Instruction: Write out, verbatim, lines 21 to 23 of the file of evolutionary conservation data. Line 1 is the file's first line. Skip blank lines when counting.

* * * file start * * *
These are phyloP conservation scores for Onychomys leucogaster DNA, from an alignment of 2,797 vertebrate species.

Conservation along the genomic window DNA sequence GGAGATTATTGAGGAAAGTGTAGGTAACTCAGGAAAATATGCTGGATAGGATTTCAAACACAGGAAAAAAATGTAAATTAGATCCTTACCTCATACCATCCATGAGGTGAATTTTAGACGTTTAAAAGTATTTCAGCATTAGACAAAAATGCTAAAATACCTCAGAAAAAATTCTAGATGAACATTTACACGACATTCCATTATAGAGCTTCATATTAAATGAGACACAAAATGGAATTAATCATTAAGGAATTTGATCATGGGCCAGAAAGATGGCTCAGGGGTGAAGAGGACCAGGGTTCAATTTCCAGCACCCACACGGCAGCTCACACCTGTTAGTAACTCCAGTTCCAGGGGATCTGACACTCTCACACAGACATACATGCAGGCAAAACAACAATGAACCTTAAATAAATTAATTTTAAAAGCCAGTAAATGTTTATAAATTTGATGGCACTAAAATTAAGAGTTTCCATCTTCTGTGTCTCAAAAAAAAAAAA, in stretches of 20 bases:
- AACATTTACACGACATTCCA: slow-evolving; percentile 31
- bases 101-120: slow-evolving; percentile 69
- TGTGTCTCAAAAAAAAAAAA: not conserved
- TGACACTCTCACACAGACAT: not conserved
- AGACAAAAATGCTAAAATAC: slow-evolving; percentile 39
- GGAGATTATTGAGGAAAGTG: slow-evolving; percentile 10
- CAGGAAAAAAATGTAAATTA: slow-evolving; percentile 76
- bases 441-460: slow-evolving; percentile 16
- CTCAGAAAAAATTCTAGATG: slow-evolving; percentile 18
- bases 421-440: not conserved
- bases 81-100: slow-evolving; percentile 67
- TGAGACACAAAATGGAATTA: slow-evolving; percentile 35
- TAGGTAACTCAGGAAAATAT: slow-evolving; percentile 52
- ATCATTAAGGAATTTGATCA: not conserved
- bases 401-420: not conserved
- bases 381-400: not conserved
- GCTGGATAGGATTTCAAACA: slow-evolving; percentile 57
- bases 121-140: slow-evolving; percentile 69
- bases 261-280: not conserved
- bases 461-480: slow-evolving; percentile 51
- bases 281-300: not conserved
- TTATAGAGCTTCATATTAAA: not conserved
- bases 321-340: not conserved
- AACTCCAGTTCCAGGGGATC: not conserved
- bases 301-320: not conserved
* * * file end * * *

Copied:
- bases 261-280: not conserved
- bases 461-480: slow-evolving; percentile 51
- bases 281-300: not conserved